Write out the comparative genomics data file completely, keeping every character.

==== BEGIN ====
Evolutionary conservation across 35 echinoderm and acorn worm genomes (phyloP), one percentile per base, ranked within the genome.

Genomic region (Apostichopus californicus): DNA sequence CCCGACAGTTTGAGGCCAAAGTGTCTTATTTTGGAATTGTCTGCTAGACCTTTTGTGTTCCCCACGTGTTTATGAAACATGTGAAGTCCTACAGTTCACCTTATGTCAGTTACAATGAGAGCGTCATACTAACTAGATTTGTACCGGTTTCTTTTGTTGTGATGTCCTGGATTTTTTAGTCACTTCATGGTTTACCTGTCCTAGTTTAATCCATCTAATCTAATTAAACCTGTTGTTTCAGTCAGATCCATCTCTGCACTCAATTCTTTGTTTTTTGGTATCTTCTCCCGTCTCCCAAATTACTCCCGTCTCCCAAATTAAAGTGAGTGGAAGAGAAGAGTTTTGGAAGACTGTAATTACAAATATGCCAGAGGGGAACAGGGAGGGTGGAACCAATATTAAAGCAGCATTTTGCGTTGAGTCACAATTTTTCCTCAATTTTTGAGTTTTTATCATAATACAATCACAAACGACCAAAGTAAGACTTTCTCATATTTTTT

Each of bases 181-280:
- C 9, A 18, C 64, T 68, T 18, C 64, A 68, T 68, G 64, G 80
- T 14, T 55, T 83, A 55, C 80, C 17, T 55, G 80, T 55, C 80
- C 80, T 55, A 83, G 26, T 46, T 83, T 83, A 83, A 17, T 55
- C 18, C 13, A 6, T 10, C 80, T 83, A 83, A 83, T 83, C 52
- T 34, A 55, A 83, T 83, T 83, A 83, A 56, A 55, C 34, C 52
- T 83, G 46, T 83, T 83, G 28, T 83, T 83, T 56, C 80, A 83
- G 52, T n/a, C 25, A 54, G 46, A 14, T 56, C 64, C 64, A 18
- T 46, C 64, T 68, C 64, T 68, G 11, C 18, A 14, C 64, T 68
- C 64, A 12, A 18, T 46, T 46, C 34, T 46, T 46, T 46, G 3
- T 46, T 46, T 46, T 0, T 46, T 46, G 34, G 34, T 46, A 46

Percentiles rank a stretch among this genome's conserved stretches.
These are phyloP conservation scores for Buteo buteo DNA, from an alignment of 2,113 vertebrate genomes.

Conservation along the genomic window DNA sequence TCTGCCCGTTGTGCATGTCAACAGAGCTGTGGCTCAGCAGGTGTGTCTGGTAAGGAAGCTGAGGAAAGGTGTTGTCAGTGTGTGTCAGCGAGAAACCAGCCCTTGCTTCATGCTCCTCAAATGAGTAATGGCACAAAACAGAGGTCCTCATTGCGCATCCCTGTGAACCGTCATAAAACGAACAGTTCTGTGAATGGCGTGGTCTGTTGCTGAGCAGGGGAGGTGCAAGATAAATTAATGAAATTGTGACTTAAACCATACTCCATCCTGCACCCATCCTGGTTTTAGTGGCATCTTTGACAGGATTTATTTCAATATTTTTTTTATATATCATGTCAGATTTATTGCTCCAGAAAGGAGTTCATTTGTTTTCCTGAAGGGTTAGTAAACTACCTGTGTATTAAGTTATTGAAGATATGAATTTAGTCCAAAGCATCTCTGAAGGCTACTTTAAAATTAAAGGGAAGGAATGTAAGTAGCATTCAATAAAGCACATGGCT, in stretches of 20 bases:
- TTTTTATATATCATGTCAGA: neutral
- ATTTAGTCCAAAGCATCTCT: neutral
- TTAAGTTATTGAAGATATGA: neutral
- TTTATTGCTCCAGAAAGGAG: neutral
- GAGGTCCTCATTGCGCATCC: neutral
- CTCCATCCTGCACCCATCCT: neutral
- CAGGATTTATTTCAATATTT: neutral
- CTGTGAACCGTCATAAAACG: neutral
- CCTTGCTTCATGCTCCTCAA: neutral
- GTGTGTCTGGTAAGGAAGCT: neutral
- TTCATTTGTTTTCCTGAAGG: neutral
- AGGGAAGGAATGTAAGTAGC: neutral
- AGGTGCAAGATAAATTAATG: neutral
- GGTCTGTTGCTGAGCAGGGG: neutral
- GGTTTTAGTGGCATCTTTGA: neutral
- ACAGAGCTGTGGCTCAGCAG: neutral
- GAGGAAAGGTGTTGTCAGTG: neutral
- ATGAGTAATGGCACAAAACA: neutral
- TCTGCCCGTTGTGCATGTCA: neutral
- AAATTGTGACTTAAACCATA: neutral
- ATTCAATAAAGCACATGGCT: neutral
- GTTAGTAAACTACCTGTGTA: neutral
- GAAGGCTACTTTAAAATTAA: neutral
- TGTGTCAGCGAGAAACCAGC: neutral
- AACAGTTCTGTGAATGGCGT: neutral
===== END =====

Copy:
Evolutionary conservation across 35 echinoderm and acorn worm genomes (phyloP), one percentile per base, ranked within the genome.

Genomic region (Apostichopus californicus): DNA sequence CCCGACAGTTTGAGGCCAAAGTGTCTTATTTTGGAATTGTCTGCTAGACCTTTTGTGTTCCCCACGTGTTTATGAAACATGTGAAGTCCTACAGTTCACCTTATGTCAGTTACAATGAGAGCGTCATACTAACTAGATTTGTACCGGTTTCTTTTGTTGTGATGTCCTGGATTTTTTAGTCACTTCATGGTTTACCTGTCCTAGTTTAATCCATCTAATCTAATTAAACCTGTTGTTTCAGTCAGATCCATCTCTGCACTCAATTCTTTGTTTTTTGGTATCTTCTCCCGTCTCCCAAATTACTCCCGTCTCCCAAATTAAAGTGAGTGGAAGAGAAGAGTTTTGGAAGACTGTAATTACAAATATGCCAGAGGGGAACAGGGAGGGTGGAACCAATATTAAAGCAGCATTTTGCGTTGAGTCACAATTTTTCCTCAATTTTTGAGTTTTTATCATAATACAATCACAAACGACCAAAGTAAGACTTTCTCATATTTTTT

Each of bases 181-280:
- C 9, A 18, C 64, T 68, T 18, C 64, A 68, T 68, G 64, G 80
- T 14, T 55, T 83, A 55, C 80, C 17, T 55, G 80, T 55, C 80
- C 80, T 55, A 83, G 26, T 46, T 83, T 83, A 83, A 17, T 55
- C 18, C 13, A 6, T 10, C 80, T 83, A 83, A 83, T 83, C 52
- T 34, A 55, A 83, T 83, T 83, A 83, A 56, A 55, C 34, C 52
- T 83, G 46, T 83, T 83, G 28, T 83, T 83, T 56, C 80, A 83
- G 52, T n/a, C 25, A 54, G 46, A 14, T 56, C 64, C 64, A 18
- T 46, C 64, T 68, C 64, T 68, G 11, C 18, A 14, C 64, T 68
- C 64, A 12, A 18, T 46, T 46, C 34, T 46, T 46, T 46, G 3
- T 46, T 46, T 46, T 0, T 46, T 46, G 34, G 34, T 46, A 46

Percentiles rank a stretch among this genome's conserved stretches.
These are phyloP conservation scores for Buteo buteo DNA, from an alignment of 2,113 vertebrate genomes.

Conservation along the genomic window DNA sequence TCTGCCCGTTGTGCATGTCAACAGAGCTGTGGCTCAGCAGGTGTGTCTGGTAAGGAAGCTGAGGAAAGGTGTTGTCAGTGTGTGTCAGCGAGAAACCAGCCCTTGCTTCATGCTCCTCAAATGAGTAATGGCACAAAACAGAGGTCCTCATTGCGCATCCCTGTGAACCGTCATAAAACGAACAGTTCTGTGAATGGCGTGGTCTGTTGCTGAGCAGGGGAGGTGCAAGATAAATTAATGAAATTGTGACTTAAACCATACTCCATCCTGCACCCATCCTGGTTTTAGTGGCATCTTTGACAGGATTTATTTCAATATTTTTTTTATATATCATGTCAGATTTATTGCTCCAGAAAGGAGTTCATTTGTTTTCCTGAAGGGTTAGTAAACTACCTGTGTATTAAGTTATTGAAGATATGAATTTAGTCCAAAGCATCTCTGAAGGCTACTTTAAAATTAAAGGGAAGGAATGTAAGTAGCATTCAATAAAGCACATGGCT, in stretches of 20 bases:
- TTTTTATATATCATGTCAGA: neutral
- ATTTAGTCCAAAGCATCTCT: neutral
- TTAAGTTATTGAAGATATGA: neutral
- TTTATTGCTCCAGAAAGGAG: neutral
- GAGGTCCTCATTGCGCATCC: neutral
- CTCCATCCTGCACCCATCCT: neutral
- CAGGATTTATTTCAATATTT: neutral
- CTGTGAACCGTCATAAAACG: neutral
- CCTTGCTTCATGCTCCTCAA: neutral
- GTGTGTCTGGTAAGGAAGCT: neutral
- TTCATTTGTTTTCCTGAAGG: neutral
- AGGGAAGGAATGTAAGTAGC: neutral
- AGGTGCAAGATAAATTAATG: neutral
- GGTCTGTTGCTGAGCAGGGG: neutral
- GGTTTTAGTGGCATCTTTGA: neutral
- ACAGAGCTGTGGCTCAGCAG: neutral
- GAGGAAAGGTGTTGTCAGTG: neutral
- ATGAGTAATGGCACAAAACA: neutral
- TCTGCCCGTTGTGCATGTCA: neutral
- AAATTGTGACTTAAACCATA: neutral
- ATTCAATAAAGCACATGGCT: neutral
- GTTAGTAAACTACCTGTGTA: neutral
- GAAGGCTACTTTAAAATTAA: neutral
- TGTGTCAGCGAGAAACCAGC: neutral
- AACAGTTCTGTGAATGGCGT: neutral